Lt. Gen. James Kowalski, head of Air Force Global Strike Command, isn’t convinced yet that designing the future penetrating bomber aircraft to operate without a pilot in the cockpit would offer operational benefits. “The issue here is what do you want a platform to do and how does being manned or unmanned make that platform more effective,” explained Kowalski during a meeting with reporters last week at AFA’s Air & Space Conference in National Harbor, Md. He continued, “I have not seen a good argument that, in terms of a global strike mission, . . . there is any significant advantage to that platform being unmanned.” Kowalski said he is “not particularly vested either way,” but just hasn’t seen convincing data supporting an uninhabited cockpit versus a manned one. He asked: “Are we sure enough in our modeling and simulation and our artificial intelligence and the devices that we can pull together that we can, with confidence, have a half-a-billion-dollar airplane that consistently comes back to a US base and provides us that surety we need against an extremely complex and chaotic environment?” The Air Force’s stated goal is to field an optionally unmanned new bomber in the mid 2020s.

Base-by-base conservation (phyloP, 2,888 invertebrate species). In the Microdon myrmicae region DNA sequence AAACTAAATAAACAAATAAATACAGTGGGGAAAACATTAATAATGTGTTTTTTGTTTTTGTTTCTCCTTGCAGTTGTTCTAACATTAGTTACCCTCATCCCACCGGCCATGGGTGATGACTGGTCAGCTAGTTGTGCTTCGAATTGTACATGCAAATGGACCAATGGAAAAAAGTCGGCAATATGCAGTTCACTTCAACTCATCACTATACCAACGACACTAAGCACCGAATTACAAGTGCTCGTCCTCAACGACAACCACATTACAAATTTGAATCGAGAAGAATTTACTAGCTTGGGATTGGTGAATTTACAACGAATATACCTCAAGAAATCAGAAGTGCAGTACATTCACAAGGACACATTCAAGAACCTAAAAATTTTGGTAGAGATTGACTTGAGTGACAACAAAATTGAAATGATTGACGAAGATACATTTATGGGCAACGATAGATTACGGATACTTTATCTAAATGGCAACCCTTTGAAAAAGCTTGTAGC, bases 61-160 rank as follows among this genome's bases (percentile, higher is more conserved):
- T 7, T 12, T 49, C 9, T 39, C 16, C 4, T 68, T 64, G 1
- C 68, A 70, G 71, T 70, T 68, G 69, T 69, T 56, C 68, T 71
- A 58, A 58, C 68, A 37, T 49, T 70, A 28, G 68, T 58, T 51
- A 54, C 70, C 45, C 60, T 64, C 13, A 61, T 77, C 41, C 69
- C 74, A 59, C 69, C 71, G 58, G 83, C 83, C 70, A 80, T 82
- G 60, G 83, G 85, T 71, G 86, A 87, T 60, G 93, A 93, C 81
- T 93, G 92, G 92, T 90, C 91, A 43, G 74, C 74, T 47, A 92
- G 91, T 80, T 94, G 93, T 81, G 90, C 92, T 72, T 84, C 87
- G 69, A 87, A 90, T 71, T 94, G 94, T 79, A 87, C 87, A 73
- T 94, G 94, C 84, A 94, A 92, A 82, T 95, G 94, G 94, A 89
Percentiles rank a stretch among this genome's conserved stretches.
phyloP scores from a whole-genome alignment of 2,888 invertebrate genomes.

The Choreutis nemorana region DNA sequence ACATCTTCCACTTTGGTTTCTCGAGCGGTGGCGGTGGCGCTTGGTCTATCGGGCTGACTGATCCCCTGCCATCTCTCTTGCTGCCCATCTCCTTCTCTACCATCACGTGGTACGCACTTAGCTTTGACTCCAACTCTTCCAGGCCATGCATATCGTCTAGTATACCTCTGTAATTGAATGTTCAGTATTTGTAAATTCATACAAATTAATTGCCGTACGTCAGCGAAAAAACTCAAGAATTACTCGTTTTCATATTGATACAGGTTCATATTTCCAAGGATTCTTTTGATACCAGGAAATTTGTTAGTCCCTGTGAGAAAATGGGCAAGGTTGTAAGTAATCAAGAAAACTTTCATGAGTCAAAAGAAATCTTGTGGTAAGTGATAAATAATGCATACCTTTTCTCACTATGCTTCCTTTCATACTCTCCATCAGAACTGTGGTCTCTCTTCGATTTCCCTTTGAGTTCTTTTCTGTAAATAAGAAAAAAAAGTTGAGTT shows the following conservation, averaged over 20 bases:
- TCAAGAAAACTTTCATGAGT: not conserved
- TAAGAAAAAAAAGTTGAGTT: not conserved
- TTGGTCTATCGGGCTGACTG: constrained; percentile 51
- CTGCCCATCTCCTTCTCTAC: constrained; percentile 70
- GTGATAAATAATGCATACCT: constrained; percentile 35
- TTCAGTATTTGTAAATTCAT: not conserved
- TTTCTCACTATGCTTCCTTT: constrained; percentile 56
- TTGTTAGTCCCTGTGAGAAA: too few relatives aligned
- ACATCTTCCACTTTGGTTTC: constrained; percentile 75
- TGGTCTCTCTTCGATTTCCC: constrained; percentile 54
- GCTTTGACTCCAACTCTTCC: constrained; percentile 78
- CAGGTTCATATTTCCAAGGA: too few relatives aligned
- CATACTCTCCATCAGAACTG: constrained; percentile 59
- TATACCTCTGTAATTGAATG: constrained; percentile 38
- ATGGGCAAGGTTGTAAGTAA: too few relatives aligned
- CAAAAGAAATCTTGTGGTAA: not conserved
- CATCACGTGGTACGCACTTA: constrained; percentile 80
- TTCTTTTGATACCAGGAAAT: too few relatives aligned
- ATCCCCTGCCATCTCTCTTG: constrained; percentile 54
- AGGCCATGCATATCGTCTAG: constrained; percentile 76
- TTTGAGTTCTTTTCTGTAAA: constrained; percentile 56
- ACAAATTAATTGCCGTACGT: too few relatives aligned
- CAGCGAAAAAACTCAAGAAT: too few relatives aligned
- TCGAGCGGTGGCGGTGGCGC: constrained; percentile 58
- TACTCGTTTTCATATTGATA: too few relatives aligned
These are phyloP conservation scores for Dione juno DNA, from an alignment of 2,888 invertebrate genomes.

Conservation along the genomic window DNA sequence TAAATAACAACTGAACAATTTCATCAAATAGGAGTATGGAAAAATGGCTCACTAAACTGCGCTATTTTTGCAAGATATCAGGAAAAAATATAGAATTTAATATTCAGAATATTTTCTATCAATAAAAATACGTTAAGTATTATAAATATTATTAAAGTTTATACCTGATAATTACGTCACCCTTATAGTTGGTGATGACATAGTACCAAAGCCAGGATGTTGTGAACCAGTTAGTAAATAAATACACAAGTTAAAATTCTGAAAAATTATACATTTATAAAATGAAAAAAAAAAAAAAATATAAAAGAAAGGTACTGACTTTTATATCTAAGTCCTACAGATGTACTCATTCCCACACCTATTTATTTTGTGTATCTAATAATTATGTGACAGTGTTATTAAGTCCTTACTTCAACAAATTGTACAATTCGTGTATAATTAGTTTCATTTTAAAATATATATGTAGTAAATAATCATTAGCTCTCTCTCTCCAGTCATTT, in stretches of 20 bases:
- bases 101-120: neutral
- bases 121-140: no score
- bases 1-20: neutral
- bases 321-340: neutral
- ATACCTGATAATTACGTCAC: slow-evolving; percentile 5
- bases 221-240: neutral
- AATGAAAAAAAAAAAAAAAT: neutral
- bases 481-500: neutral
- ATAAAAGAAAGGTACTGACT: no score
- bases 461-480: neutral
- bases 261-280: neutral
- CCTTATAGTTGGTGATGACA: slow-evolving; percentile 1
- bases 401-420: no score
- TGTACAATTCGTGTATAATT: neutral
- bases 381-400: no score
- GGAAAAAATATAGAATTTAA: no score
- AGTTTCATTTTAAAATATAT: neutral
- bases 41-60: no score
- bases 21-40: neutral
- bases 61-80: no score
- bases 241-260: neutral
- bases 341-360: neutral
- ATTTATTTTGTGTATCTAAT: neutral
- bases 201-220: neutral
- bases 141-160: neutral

NASA, SpaceX, and United Launch Alliance are all preparing to launch their next-gen rockets from Florida’s Space Coast, two of them before the year is out. One is expected to liberate the U.S. launch enterprise from its reliance on Russian-made RD-180 engines, while all three rockets could eventually carry astronaut crews.